The rulers of Africa

 

Kruger National Park
Two male lions watching over their pride
Kruger National Park
A resting lioness rudely woken by a heard of elephants

 

A large family of elephants rudely interrupted these resting lions as they marched down the bank to get some water. This gave us the perfect opportunity to get a close up shot.

 

An African watering hole

 

Kruger National Park
Watering hole close to Tschokwane
Kruger National Park
A very African capture
Kruger National Park
Black and white stripes
Kruger National Park
Cooling off

 

This is one of our most popular watering holes in Kruger National Park. It’s just north of Tschokwane rest stop. It is always teaming with wildlife, giving us some authentic African images of the graceful giraffes dipping down for a drink.

 

Kruger National Park
Fried eggs on a bush scottle

 

Dad has always wanted to make bacon and eggs in the bush and this is what we did…on a ‘bush scottle’.

 

‘Monkeying around’

 

Kruger National Park
The Crunchie ice cream theif

 

We had a couple of monkey muggings during our week in Kruger National Park. The first was being broken into and ripping our food bag apart leaving our necessary coffee sachets everywhere. The evidence could only have been from monkeys, as there were bite marks everywhere.

 

The next was a bit more risqué. It involves a crunchie blast ice cream and a very big baboon. We were coming out of a rest stop all with a refreshing ice cream in hand. Almost at the car door, I saw something in the corner of my eye. A bounding baboon with his hands reaching out. I crouched into the foetal position to protect myself (and my favourite ice cream). The baboon grabbed the wooden stick from my hands and I unwillingly let go. The baboon then retreated to his mound eating the ice cream as you and I would, making light of the situation.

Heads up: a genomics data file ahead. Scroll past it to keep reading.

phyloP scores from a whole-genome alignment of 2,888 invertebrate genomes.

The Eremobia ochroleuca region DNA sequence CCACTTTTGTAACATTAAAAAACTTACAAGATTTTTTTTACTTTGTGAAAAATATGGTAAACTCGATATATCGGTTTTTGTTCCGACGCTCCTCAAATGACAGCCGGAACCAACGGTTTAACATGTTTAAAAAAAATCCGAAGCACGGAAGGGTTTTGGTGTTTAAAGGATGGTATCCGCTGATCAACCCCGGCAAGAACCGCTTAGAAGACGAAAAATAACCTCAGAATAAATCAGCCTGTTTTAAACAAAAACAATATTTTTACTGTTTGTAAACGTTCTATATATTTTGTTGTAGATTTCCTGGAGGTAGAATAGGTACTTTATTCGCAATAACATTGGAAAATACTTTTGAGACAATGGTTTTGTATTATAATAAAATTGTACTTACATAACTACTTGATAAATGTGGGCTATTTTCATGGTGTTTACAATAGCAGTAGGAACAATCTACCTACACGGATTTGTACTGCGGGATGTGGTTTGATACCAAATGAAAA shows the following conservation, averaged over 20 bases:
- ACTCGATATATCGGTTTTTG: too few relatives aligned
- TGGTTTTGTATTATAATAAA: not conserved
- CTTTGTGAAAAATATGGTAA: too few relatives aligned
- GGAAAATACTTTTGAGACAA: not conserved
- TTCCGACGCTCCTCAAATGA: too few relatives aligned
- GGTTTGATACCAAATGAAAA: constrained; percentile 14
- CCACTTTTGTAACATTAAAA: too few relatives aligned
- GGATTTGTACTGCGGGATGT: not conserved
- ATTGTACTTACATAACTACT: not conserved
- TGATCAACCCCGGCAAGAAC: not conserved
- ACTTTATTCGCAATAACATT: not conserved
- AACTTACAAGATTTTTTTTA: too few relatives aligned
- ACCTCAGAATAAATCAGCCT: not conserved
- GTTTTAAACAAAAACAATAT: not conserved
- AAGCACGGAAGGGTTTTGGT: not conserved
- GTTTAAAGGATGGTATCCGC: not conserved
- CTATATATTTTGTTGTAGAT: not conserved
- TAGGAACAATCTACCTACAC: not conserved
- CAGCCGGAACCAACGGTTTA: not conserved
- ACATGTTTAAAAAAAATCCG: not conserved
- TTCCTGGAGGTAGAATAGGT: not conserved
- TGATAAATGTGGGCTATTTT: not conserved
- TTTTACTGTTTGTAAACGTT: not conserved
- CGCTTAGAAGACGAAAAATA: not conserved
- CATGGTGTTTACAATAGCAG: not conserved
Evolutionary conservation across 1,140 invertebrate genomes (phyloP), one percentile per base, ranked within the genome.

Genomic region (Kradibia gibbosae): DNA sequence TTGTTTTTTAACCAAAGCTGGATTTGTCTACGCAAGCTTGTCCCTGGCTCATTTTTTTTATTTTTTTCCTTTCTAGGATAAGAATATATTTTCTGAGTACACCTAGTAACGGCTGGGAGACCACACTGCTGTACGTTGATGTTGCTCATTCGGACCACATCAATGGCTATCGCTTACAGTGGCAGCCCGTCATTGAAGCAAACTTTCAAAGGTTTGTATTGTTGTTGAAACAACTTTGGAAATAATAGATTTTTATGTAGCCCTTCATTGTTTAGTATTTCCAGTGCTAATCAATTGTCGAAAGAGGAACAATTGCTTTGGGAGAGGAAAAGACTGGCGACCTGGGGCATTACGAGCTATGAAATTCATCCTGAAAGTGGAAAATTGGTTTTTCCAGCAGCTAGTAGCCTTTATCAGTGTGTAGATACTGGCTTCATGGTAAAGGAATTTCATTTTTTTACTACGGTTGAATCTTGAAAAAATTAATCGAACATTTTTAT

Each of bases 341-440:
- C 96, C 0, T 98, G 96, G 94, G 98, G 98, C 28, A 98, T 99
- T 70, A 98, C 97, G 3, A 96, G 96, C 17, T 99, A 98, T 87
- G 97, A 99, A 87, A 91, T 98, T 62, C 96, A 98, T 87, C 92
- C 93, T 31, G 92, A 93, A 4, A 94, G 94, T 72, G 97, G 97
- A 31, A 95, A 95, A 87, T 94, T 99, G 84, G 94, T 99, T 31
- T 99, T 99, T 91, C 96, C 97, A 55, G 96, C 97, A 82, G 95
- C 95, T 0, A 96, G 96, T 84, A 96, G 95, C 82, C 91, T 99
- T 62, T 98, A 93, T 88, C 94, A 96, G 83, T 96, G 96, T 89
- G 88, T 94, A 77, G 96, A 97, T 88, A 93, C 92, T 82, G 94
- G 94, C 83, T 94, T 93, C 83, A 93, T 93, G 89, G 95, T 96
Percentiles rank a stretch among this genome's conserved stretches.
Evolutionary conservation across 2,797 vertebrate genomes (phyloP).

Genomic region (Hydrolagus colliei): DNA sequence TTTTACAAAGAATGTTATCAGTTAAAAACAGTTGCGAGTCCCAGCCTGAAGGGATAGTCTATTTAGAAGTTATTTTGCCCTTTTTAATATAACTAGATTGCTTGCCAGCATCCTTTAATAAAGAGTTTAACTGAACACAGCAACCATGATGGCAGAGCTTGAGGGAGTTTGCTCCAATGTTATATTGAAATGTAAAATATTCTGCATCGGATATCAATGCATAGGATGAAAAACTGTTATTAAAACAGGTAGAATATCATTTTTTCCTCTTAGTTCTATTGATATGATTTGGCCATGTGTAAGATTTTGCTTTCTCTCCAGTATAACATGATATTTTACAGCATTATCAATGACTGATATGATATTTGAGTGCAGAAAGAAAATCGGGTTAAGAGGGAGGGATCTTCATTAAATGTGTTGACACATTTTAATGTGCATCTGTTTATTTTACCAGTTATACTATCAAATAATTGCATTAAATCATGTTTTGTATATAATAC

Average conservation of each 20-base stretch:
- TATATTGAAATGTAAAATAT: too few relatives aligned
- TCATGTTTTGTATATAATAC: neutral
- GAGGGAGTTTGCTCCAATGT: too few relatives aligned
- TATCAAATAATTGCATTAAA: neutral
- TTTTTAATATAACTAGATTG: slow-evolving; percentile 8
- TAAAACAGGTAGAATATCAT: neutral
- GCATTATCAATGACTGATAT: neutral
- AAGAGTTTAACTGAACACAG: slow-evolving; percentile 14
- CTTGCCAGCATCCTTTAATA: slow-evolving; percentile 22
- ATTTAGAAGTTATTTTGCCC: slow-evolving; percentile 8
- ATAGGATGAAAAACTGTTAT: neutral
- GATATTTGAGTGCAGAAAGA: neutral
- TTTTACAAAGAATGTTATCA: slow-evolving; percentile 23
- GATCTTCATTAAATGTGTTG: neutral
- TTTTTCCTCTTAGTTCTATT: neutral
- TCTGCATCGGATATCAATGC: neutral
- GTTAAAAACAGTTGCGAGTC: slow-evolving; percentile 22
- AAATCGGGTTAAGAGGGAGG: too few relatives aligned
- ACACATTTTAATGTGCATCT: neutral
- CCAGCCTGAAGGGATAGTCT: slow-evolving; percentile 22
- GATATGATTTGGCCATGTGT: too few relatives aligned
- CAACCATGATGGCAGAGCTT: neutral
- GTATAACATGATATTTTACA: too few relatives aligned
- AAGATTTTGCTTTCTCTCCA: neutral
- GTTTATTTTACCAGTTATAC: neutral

Real Africa images

 

Kruger National Park
The King of Africa
Kruger National Park
You can’t beat an African sunset
Kruger National Park
‘Jackal and hide’
Kruger National Park
Death played a big part in our visit during the dry season

 

Death played a big part in our visit this year at Kruger National Park. There were lots of buffalo carcasses which scavengers picked clean. A pride of lions had recently taken down this giraffe carcass and it was soon covered in hungry vultures.

Our very own private Cheetah experience

 

Kruger National Park
The most beautiful cat in Africa
Kruger National Park
We got to follow these Cheetah brothers for 2 hours
Kruger National Park
Such photogenic creatures

 

This was our ‘David Attenborough’ moment. We had been driving round the back roads for hours and weren’t having much luck. We saw some ‘skittish’ looking zebra and wildebeest and thought we should test where the wind was coming from. This was to determine where any potential predators could approach from. Funnily enough, we could see 2 blurred spotted creatures moving towards us. We followed these 2 male cheetahs for a couple of hours. They very photogenically posed up a height and scouted the plains for any nearby prey.